“Your desktop gets scanned for trojan back doors. But what about the backdoors in your cloud?”
If your organization’s cloud accounts have been compromised, how would you know? As an administrator, you might look for suspicious logins from distant countries or excessive user activity like a massive download or large email blast. While we still see such behavior, today’s cloud attacks are seldom so obvious.
The security world is familiar with the Remote Access Trojan (RAT), a silent app or other back door designed to gather data or run arbitrary code on a desktop or server. A Cloud Access Trojan (CAT), similar to their desktop counterparts, offers a silent backdoor to the attacker but takes on an entirely different form, unique to the cloud. Instead of wayward code running on a machine, these are cloud apps or configuration changes that live outside your cloud provider’s scope of responsibility.
While you are probably running one of the many software tools right now designed to find and remediate desktop threats, the tools to discover a Cloud Access Trojan are limited, especially if you are managing multiple services.
One of the first things we do when deploying a new customer account is looking for signs of a previous breach or ongoing CAT activity. Some are merely security holes created by well-meaning employees, but others are sure signs of an attacker embedded inside the organization’s cloud.
Because the original breach happened long ago, we may not know how the attacker originally gained access, but these are the most common signs of a previous attack. What these have in common is that each can be deployed in an instant, continue unnoticed for months or years, and eliminate the need for the attacker to ever log in again.
Fileshare Cloud Access Trojans
Wayward Share: share a company directory with an external address.
It is quite common for users to share a folder with a client or partner for collaboration and then forget it for months or years. It is just as easy for an attacker to share a single high-level directory with an external address in order to have complete read-write access to every file and folder inside. Once created, these shares can offer continuous access and can be used to exfiltrate data or infect commonly-used files with malware. Whether created by a well-meaning employee or a malicious hacker, they act as a silent back door to your files.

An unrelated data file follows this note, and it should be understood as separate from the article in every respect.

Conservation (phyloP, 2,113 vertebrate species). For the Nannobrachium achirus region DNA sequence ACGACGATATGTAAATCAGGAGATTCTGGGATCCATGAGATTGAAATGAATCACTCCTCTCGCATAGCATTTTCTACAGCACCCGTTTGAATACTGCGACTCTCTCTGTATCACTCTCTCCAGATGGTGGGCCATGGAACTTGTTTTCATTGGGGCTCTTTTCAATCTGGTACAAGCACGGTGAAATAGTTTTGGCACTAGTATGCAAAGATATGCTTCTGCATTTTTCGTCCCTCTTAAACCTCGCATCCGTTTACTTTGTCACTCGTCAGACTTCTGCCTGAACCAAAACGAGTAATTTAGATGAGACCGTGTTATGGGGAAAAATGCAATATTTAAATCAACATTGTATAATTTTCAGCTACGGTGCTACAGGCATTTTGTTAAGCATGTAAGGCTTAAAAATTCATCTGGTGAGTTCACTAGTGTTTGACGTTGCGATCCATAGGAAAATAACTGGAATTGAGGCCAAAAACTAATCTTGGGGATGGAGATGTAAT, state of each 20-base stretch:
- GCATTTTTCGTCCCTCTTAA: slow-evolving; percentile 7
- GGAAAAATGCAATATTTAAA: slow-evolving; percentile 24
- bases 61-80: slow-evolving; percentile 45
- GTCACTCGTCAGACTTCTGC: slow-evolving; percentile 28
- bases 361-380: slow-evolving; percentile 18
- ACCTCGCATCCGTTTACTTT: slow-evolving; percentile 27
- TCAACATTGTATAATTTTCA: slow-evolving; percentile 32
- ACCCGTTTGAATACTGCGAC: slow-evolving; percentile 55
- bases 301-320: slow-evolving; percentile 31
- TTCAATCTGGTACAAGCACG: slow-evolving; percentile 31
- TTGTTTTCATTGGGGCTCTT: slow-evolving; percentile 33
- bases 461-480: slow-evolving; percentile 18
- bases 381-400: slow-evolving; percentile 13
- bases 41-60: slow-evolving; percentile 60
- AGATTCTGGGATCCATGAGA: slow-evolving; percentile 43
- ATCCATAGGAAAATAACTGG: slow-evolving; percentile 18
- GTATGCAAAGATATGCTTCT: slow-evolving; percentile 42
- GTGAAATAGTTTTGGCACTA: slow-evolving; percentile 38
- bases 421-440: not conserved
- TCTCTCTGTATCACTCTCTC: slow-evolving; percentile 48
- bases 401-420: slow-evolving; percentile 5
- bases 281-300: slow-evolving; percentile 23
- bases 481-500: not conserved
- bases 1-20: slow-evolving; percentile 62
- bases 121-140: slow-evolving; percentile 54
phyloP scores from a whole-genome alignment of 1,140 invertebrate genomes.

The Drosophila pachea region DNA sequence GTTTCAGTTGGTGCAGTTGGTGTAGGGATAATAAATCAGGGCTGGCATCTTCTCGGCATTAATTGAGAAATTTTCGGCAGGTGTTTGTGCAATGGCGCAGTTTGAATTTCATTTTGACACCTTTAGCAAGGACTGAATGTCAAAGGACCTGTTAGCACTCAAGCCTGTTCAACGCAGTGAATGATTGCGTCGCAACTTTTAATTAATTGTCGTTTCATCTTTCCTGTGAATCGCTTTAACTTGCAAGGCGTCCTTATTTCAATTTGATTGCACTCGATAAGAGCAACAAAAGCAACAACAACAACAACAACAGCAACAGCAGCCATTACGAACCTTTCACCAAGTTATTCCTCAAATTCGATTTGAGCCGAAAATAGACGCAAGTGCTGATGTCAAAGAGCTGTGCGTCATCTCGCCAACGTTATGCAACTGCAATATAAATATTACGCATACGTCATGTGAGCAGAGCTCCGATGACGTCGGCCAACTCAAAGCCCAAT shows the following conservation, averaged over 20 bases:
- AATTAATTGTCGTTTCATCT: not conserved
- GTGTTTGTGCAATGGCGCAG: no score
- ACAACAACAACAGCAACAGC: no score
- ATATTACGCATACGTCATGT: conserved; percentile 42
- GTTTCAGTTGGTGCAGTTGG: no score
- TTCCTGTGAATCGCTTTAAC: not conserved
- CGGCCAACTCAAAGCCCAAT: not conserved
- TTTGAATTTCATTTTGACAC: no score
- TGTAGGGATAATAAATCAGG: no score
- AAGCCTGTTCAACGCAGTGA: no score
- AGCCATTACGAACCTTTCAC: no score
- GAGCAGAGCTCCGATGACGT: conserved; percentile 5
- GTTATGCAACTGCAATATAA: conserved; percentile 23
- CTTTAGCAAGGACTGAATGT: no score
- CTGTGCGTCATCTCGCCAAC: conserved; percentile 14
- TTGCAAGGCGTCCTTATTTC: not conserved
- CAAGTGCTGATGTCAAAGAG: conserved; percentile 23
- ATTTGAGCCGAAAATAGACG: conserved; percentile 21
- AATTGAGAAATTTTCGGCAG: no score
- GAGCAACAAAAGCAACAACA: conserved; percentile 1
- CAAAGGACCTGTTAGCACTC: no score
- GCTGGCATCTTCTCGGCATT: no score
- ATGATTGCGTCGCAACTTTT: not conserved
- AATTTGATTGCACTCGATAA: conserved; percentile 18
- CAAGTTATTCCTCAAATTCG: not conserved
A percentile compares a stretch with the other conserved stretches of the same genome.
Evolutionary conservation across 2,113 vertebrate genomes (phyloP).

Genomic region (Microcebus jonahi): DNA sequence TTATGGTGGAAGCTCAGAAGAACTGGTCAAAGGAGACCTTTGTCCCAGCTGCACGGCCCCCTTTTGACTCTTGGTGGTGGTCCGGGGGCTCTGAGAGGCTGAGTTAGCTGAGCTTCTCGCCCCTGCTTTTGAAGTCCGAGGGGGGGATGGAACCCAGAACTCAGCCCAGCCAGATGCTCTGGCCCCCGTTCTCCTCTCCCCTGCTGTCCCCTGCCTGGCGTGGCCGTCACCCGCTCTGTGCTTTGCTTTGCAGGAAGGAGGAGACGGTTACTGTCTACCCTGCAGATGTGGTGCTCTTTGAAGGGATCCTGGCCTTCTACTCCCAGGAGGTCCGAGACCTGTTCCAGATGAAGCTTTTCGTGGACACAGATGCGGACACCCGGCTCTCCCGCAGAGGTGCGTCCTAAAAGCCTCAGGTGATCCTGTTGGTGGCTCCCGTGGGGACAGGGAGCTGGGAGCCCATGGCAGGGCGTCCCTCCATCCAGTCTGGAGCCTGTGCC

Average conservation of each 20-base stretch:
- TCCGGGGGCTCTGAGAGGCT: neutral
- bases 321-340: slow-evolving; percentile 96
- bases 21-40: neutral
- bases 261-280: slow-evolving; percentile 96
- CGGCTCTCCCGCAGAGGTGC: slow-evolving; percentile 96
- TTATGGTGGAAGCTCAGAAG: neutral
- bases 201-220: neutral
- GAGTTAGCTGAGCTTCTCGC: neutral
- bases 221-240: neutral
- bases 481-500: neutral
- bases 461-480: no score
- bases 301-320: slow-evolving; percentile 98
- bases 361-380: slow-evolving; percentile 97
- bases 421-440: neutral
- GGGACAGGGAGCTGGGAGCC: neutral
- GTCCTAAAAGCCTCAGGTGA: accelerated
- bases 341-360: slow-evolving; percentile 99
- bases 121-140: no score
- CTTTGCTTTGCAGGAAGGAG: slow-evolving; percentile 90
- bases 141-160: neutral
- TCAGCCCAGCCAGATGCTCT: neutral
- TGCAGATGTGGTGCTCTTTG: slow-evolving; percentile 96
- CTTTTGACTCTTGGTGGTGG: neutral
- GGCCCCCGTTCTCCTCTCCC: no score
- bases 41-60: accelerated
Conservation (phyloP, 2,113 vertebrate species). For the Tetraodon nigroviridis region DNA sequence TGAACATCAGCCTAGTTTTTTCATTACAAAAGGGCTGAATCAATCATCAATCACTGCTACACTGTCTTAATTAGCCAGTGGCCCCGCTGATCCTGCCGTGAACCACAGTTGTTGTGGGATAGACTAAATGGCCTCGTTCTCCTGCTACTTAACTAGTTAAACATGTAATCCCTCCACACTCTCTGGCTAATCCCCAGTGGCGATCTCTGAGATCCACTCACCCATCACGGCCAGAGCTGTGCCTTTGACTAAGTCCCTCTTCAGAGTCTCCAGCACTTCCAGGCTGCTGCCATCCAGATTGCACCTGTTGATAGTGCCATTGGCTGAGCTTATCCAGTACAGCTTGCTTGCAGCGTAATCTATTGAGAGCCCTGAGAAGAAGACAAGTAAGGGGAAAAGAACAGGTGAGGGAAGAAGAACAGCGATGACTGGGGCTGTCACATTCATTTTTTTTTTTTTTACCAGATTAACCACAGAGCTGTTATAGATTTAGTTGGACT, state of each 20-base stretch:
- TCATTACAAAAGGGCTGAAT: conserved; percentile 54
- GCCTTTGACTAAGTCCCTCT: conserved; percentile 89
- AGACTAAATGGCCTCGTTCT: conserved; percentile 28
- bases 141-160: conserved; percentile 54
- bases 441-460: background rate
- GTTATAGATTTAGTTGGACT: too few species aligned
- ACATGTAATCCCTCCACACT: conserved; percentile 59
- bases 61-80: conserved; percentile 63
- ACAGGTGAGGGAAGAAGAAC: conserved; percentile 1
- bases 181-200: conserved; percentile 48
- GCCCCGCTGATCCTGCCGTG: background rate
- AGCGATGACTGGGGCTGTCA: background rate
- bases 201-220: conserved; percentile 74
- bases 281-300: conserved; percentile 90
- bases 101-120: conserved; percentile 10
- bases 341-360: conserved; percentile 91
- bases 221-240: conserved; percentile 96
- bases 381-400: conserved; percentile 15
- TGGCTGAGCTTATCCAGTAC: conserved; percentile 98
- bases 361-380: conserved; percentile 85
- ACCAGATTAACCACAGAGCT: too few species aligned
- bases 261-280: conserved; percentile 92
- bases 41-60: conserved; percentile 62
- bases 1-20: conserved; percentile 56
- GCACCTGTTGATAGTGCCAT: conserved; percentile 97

Synchronized App: connect a desktop client to get real-time access to your files.
Every file-sharing service offers a desktop sync application that will download and update company files with a desktop computer. Few administrators monitor these connections. It could be a hardworking employee that has connected their home-office PC or an attacker maintaining a local copy of every file on their desktop. Because desktop apps don’t log in, per se, but connect via a single OAuth token, an attacker can use stolen credentials to authenticate a desktop app once and never need to use the password again.
Unauthorized Cloud Backup: a copy of your files stored in the wrong hands.
Dozens of third-party tools offer cloud-to-cloud backup of your Box, OneDrive, Amazon S3, or other file sharing accounts. These services take advantage of the high-bandwidth connections between providers to securely duplicate every file to their servers but under an attacker’s control. While maintaining backups is a great idea, only you should have access to the copies.
Email Cloud Access Trojans
Fast Forwards: every incoming and outgoing email is forwarded to an unauthorized account.
While it can be a terrible security violation, we often see users setting an email forwarding rule to send a copy of every email to their personal email account. This is also a common trick for hackers, because, unlike hidden mailbox techniques that require the attacker to log in, this rule can be set very quickly, requires no additional login, and can go completely unnoticed by the user or administrator.
Email Server Authentication: granting IMAP, POP, or SMTP access to an outside client.